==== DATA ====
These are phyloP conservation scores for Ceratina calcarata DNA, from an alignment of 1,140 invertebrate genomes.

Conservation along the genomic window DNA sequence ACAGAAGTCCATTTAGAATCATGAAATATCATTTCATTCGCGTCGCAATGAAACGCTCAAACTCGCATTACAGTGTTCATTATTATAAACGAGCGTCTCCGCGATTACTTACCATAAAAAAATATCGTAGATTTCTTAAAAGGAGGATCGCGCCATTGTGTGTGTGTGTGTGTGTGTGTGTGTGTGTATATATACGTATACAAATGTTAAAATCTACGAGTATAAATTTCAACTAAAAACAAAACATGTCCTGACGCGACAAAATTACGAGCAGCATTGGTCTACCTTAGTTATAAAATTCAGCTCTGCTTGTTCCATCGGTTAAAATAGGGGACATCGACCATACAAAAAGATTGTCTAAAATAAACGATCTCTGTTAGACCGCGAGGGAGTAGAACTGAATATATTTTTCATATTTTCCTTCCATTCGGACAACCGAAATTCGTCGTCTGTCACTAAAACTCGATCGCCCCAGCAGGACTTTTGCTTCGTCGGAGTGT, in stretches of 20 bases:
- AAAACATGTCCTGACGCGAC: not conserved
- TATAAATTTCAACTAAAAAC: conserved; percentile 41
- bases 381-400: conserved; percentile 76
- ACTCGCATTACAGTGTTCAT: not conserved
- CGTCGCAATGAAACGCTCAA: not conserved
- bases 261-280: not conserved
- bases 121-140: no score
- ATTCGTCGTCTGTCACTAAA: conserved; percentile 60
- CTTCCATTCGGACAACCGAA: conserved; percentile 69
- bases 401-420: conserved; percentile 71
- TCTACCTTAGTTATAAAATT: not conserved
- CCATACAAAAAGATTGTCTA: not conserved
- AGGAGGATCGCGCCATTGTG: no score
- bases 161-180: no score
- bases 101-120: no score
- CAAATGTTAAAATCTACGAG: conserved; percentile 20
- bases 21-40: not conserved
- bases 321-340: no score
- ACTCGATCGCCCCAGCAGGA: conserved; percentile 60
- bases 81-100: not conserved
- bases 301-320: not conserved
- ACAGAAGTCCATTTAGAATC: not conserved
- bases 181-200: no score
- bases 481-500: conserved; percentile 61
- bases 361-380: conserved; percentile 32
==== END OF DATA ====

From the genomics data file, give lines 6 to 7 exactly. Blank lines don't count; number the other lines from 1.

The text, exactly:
- ACTCGCATTACAGTGTTCAT: not conserved
- CGTCGCAATGAAACGCTCAA: not conserved